Prawira said it is important that members of marginalised groups have positive role models.
“The [Indonesian] media and pop culture typically portray gay people as objects of ridicule, the over-the-top camp boys in our TV series and so on. Worse, we also have TV shows with gay people who have allegedly undergone religious conversion therapy [ruqyah].”
While most BL fans come from the LGBT community, they also include heterosexual women.
Kezsiya, from Batam, said she started watching BL dramas this year and feels they give a broader viewpoint than their Indonesian counterparts.
“They certainly give you a new perspective on sexuality, even if you aren’t gay,” she said.
Shaquella, from Kalimantan, is also a fan. “Although BL series show men falling in love with one another, they aren’t pornographic. The context is often very funny and human, like in Love By Chance, which tells you how men can have feelings for one another,” she said.
Esme Chan, another fan, believes the key to BL’s appeal among heterosexual women is the depiction of gay relationships.
“The love stories tend to be presented with humour, and the scenes aren’t exactly vulgar or explicit, except for a few. So this is why many [straight] women find them palatable, including me. The fact that the actors are usually very good-looking helps as well, of course.”
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Sawasdee Thaios… . . . Aktor muda yang mulai dikenal oleh para penggemar melalui aktingnya di Why R U The series “Jimmy Karn Kritsanaphan” (กานต์ กฤษณะพันธ์ ) atau yang akrab disapa Jimmy/ Jimmoi merupakan aktor kelahiran 18 Februari 2000. Jimmoi saat ini sedang menempuh pendidikan di Kasetsart University, faculty of Humanities majoring in English. Jimmoi memiliki postur tubuh dengan tinggi 192 cm berat 65 kg. Dia juga merupakan anggota dari Domundi, pada suatu wawancara pernah ada pertanyaan “jika tidak menjadi actor maka kamu akan berprofesi sebagai apa?”, dan Jimmoi menjawab sebagai pramugara. Jimmoi memiliki hobby bermain games hal ini pula yang meningkatkan kemampuannya dalam berbahasa inggris, seperti yang diakuinya pula dalam wawancara tersebut . source : meyouw @jimmy.jimmoi #ThaiOverdose #ThaiOverPeople #JimmyJimmoi #WhyRUTheSeries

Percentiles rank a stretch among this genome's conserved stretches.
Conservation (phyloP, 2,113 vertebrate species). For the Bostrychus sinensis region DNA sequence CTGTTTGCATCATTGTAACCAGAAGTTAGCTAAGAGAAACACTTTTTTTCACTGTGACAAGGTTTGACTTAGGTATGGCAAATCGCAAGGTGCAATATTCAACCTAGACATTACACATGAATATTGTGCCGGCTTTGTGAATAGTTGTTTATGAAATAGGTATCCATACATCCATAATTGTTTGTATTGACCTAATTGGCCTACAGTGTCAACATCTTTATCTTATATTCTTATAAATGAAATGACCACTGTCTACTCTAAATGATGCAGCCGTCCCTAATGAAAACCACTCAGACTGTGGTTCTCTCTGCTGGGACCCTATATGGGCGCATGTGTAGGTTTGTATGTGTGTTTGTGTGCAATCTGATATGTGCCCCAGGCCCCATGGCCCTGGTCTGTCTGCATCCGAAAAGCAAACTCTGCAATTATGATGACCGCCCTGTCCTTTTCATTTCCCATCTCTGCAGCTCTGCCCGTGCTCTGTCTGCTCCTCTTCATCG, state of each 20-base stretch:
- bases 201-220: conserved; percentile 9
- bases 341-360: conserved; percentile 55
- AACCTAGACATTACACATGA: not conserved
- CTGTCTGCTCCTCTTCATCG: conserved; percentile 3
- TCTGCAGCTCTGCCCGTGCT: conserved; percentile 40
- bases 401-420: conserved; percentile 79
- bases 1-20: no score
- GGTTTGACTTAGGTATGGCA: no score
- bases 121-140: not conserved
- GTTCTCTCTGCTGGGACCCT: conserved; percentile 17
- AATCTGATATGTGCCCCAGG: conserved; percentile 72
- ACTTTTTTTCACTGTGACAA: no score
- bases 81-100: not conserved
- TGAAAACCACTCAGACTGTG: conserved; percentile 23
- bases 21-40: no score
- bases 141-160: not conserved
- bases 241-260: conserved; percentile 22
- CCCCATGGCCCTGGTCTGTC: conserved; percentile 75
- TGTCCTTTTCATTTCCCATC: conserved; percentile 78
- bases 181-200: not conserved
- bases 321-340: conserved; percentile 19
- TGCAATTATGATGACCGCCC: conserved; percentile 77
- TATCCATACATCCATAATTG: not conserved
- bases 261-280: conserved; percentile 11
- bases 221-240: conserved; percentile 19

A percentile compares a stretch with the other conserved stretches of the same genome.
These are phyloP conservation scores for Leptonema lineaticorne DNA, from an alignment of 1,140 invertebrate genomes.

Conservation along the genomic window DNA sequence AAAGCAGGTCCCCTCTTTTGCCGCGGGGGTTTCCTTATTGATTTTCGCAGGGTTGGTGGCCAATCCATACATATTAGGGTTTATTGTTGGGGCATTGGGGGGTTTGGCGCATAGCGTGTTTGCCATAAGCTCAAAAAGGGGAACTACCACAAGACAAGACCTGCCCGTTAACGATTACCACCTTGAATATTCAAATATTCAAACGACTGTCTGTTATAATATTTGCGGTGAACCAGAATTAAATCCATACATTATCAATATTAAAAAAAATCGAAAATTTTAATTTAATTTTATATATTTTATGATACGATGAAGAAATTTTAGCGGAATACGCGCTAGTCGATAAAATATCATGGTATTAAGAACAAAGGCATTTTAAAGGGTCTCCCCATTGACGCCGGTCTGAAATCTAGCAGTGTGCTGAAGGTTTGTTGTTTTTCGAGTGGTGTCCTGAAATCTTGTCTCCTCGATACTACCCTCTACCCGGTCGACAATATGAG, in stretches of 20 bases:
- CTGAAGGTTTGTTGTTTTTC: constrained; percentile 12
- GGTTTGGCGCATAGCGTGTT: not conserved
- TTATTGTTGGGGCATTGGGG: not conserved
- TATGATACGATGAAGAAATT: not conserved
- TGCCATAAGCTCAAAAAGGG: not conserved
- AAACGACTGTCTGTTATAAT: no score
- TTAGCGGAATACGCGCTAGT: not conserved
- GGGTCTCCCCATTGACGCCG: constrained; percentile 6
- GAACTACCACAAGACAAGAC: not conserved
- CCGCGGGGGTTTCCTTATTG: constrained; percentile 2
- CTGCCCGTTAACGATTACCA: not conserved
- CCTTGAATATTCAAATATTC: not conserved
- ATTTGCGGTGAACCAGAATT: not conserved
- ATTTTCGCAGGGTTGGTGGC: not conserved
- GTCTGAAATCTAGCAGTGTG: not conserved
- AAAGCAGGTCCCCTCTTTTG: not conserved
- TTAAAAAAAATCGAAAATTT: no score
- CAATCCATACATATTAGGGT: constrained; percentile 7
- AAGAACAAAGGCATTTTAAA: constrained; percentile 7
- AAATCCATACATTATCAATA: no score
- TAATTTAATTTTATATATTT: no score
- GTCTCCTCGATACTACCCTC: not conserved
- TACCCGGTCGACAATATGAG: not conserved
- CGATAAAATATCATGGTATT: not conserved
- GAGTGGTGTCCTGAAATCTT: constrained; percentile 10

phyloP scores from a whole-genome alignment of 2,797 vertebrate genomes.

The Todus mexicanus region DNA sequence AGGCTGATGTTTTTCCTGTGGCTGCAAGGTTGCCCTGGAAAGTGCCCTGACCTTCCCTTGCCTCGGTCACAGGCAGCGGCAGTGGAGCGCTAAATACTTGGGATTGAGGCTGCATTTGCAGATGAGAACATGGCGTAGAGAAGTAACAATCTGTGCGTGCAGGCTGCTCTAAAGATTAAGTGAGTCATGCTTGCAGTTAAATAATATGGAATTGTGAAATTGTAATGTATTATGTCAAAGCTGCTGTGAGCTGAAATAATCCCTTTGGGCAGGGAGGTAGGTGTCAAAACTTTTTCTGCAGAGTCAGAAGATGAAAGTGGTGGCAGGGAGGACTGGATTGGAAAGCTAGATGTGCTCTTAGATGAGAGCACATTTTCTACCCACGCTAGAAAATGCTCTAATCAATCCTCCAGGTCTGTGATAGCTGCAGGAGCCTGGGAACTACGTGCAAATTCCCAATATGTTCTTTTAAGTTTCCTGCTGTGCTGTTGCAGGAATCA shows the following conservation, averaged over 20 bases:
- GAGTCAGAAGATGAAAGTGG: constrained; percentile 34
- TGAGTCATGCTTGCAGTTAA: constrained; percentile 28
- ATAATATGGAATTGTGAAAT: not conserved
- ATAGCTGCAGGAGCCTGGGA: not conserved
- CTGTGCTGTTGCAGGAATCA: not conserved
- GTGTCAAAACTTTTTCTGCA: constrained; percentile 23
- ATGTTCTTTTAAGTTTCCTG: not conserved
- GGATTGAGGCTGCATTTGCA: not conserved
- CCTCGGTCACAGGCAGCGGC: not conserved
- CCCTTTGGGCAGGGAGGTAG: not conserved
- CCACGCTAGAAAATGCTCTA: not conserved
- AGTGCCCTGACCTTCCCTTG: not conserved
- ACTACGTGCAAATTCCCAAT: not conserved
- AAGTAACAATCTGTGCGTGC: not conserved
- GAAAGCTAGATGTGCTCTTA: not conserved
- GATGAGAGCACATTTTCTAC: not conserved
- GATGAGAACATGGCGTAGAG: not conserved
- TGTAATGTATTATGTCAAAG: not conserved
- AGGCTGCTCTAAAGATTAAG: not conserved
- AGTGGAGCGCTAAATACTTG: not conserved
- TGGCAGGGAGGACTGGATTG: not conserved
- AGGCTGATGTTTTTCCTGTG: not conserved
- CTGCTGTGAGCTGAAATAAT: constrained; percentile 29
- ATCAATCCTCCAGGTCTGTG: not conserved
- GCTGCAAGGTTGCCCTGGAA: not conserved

However, not all fans accept gay relationships. Nadiya Nasrudin of NTT province is one. “I started watching Thai TV dramas when I was still in high school. I do enjoy the stories told through BL dramas but I remain undecided about gay relationships in real life. I’m not sure I approve.”
Many fans have started learning the Thai language, fed up with watching the shows with English or Indonesian subtitles.
Jazmi Nara, founder and CEO of JazLearn Thai, a language learning YouTube channel, said about 1,000 Indonesians had signed up this year.
“Quite a large number of our students are indeed fans of Thai TV series, films and recording artists, although others are also learning the language for work and study purposes. As a rule, almost all want to study Thai because they have emotional attachment to the culture.”
Pahlevi is also learning more about Thai language and culture, including cooking Thai food.
But the most important impact of Thai BL dramas is the ability to cheer him up.
“I have definitely felt less alone since watching Thai series. In my favourite Thai actors, I feel like I have idols who understand me and who don’t judge me for who I am. They make me laugh and cry as I follow their stories. I think this is their greatest gift.”
This article was first published in Asia One . All contents and images are copyright to their respective owners and sources.